“The Sell Sider” is a column written by the sell side of the digital media community.
Today's column is written by Rachel Parkin, executive vice president of strategy and sales at CafeMedia.
The impending privacy cloud looms large. With the EU’s General Data Protection Regulation in place and the California Consumer Privacy Act soon to follow, along with Safari ITP and Chrome’s tightening cookie restrictions, an effective digital targeting and measurement strategy can no longer assume perfect addressability. We need to envision a new path forward.
TV’s history can provide inspiration on the road ahead. Linear TV has always operated in an environment of imperfect information. Advanced TV is shifting TV advertising toward digital attribution standards – and at the same time, digital needs to take a page from the TV handbook too.
Programmatic advertising is no longer a one-stop shop. A single umbrella strategy or attribution methodology won’t reach all consumers. Publishers and advertisers instead need to take a bifurcated approach to connect to the unknown, unidentified (yet valuable) web differently from the known, addressable web.
Dark pools have valuable consumers
Absent a new approach, Safari is well on its way to becoming a dystopian wasteland (aka dark inventory pool) for consumer targeting. With less insight into consumers in this universe, fewer advertising dollars flow into this sphere, and marketers will miss relevant audiences for their products.
I’ve seen audience-based programmatic campaigns – which, by default, target identifiable consumers – run almost exclusively on Chrome, with as few as 2% of impressions delivering on Safari. Even though a majority of US mobile consumers use Safari, it’s not out of the ordinary for most of of an advertiser’s impressions to run on Chrome. No marketer would want to hear that 70% of their budget reached only 30% of consumers. (Not to mention that this drives up the price of those 30% of consumers who are addressable.)
Advertisers don’t question the value of TV consumers who they don’t individually know. Safari’s example as a pseudonym for the broadening, unidentified web makes finding a new strategy to reach these now unknown digital consumers more crucial. Perhaps that means leaning on publishers – for a renewed focus on context or publisher-defined frequency caps – or redefining what successful attribution means in these environments. It’s clear publishers and advertisers must partner to chart this new course.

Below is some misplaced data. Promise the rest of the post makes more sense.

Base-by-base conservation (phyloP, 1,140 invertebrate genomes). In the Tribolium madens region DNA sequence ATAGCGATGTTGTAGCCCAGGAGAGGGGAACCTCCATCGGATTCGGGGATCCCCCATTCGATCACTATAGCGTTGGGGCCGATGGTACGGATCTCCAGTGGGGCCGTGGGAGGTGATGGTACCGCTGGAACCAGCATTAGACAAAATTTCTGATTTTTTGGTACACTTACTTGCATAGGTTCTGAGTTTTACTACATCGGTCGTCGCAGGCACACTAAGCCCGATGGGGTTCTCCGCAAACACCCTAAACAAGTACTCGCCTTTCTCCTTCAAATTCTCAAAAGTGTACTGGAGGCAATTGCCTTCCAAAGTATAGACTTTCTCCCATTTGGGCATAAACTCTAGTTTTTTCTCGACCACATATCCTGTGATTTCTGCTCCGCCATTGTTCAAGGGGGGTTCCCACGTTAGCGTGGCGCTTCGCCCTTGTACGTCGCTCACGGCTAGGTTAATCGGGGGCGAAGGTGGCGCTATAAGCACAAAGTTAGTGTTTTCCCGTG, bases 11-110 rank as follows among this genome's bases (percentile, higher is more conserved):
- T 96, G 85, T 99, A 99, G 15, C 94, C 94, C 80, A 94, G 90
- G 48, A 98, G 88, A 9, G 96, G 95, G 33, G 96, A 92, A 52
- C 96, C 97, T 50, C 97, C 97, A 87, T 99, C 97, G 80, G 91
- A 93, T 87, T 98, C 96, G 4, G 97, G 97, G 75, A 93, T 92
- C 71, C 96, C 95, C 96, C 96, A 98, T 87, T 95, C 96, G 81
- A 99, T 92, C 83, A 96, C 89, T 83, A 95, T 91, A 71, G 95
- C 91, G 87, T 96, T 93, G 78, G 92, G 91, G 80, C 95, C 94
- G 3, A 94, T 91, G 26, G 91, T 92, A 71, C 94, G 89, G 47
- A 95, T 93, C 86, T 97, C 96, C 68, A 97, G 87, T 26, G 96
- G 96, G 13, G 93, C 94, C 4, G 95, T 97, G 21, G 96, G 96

Identifying intent with contextual targeting
Pulling the contextual rabbit out of the hat doesn’t mean going back to the Dark Ages. Advances in contextual targeting can elevate potential insights from “interest” to “intent.” The picture of unaddressable consumers painted by the content they’re reading says something about who they are and what products are relevant to them.
Broad contextual targeting for topics such as food, finance or family is a simple way to shine a light on otherwise dark pools of unidentifiable consumers. However, natural language processing enables context to go much deeper into the topics that get closer to the purchase funnel, such as cooking chicken, retirement planning or potty training. Publishers can combine context with first-party tracking to collect these behaviors within a session or across them to form a more complete view of the consumer and put publisher contextual data even one step closer to purchase.
TV has long used the demographics and context of programming to cast a wide net with (potentially) relevant consumers. Deploying a hypertargeted contextual strategy specific to the unaddressable digital audience can deliver more relevant advertising than TV and enable marketers to reach consumers who would be unreachable without it.
Different attribution methods for different purposes
With a growing split between identifiable and unidentifiable consumers, a singular attribution framework or global frequency cap no longer fits the bill. While we’d all love to operate in a world where everything is known, that’s just not the case anymore. To reach all consumers, advertisers must get comfortable with applying different attribution methods in different scenarios.
One opportunity is for the known, addressable web to become a testing ground for the unknown web. A marketer can use environments conducive to closed-loop attribution to determine which targeting strategies, publishers or price points work best to achieve the targeted ROI. They can then apply the winning strategies – without attribution – to the unaddressable web and extrapolate to determine the overall impact.
A lack of closed-loop attribution hasn’t stopped TV advertising. It’s meant making decisions about the effectiveness of advertising based on the information that is available, often in media-mix models. Considering the same methodology for groups of digital consumers could enable marketers to still connect with these unaddressable audiences and even change the controls to do so programmatically.
Let’s not leave these dark pools of unaddressable consumers in the dark. Taking a new approach together, publishers and advertisers can turn the lights on.